#1 Do use bound books Inventors should use permanently bound notebooks, e.g., notebooks with spiral or glue bindings. If loose-leaf sheets are used, they should be consecutively numbered and each page should be dated, signed, and witnessed.

#2 Do sign and date Each notebook should be signed and dated on the inside front cover to indicate the first day the recipient started using the notebook. Each entry should be signed and dated. An independent witness, i.e., someone who understands the technology but will not be named as a co-inventor of the invention, should sign and date each entry after the statement: "Read and understood by ________". (The witness should preferably sign the entries on a contemporaneous or fairly contemporaneous basis, but entries can also be reviewed, signed, and dated on a periodic, e.g., weekly or monthly, basis.)

#3 Do use ink Notebook entries should be made in ink and in chronological order. Entries should not be erased or "whited out." If an entry contains an error, a line should be drawn through the error and new text should continue in the next available space.

#4 Don't leave blank spaces Blank gaps between entries should be avoided. If a blank space is left on a page, a line or cross should be drawn through the blank space, and the page dated to prevent subsequent entries.

#5 Don't modify Prior entries should not be modified at a later date. If data were omitted, the new data can be entered under a new date and cross-referenced to the previous entry. Record experiments when they are performed.

#6 Do use past tense Use the past tense (e.g., "was heated") to describe the experiments that were actually performed.

#7 Do explain abbreviations and special terms Explain all abbreviations and terms that are nonstandard. Explain in context, in a table of abbreviations, or in a glossary.

#8 Do staple attachments Attachments such as graphs or computer printouts should be permanently affixed in the notebook (e.g., by stapling), and both the attachment and the notebook page signed and dated. If the attachment cannot be stapled, it should be placed in an envelope and the envelope stapled to the notebook page. The envelope and page should then be signed and witnessed making reference to the attachment being placed in the envelope.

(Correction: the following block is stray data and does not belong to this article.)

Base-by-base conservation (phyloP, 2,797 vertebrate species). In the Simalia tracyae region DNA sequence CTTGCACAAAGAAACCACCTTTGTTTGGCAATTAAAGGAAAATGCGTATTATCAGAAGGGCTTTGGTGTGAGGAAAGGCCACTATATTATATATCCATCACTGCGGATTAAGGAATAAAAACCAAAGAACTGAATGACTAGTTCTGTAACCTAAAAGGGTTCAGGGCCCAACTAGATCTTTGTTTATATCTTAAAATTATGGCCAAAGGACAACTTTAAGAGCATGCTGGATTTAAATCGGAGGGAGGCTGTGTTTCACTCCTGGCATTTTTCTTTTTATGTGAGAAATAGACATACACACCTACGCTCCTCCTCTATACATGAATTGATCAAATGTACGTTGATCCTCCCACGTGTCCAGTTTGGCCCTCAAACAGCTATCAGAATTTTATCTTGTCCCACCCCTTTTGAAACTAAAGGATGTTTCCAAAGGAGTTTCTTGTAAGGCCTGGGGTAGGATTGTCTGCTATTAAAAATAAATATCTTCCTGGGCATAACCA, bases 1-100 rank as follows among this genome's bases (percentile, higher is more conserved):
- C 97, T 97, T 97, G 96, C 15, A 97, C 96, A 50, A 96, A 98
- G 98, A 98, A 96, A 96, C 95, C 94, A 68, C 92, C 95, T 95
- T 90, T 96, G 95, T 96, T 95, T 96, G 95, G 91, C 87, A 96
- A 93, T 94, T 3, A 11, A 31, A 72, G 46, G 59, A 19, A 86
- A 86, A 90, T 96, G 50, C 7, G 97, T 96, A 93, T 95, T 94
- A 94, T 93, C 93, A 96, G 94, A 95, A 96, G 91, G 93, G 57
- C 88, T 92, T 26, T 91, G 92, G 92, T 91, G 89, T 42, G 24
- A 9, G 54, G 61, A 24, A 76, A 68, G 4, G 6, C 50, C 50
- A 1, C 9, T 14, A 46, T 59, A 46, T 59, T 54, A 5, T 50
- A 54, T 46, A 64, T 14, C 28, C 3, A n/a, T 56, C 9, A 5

#9 Don't remove originals No original pages should be removed from the notebook.

#10 Do outline new experiments When a new project or experiment is started, the objective and rationale should be briefly outlined (e.g., in a short paragraph or by providing a flowchart).

#11 Do record lab meeting discussions Relevant discussions from lab meetings should be recorded as should ideas or suggestions made by others. The names of the people making the ideas and suggestions should be carefully documented. This information may be important in establishing inventorship.

#12 Do provide detail Record test descriptions, including preferred operating conditions, control conditions, operable and preferred ranges of conditions, and alternate specific materials; test results and an explanation of the results; and photos or sketches of the results or the test device. Any conclusions should be short and supported by the factual data. Opinions or speculation about the invention should be avoided.

#13 Do track notebooks Ideally, each lab should maintain a catalogue of notebooks in which each notebook is assigned a number, and the name of the author of each notebook is recorded. Further, the date the author received the notebook as well as the date the notebook was completed and turned in should be recorded. Upon leaving the lab, the author should return all notebooks checked out by or to him.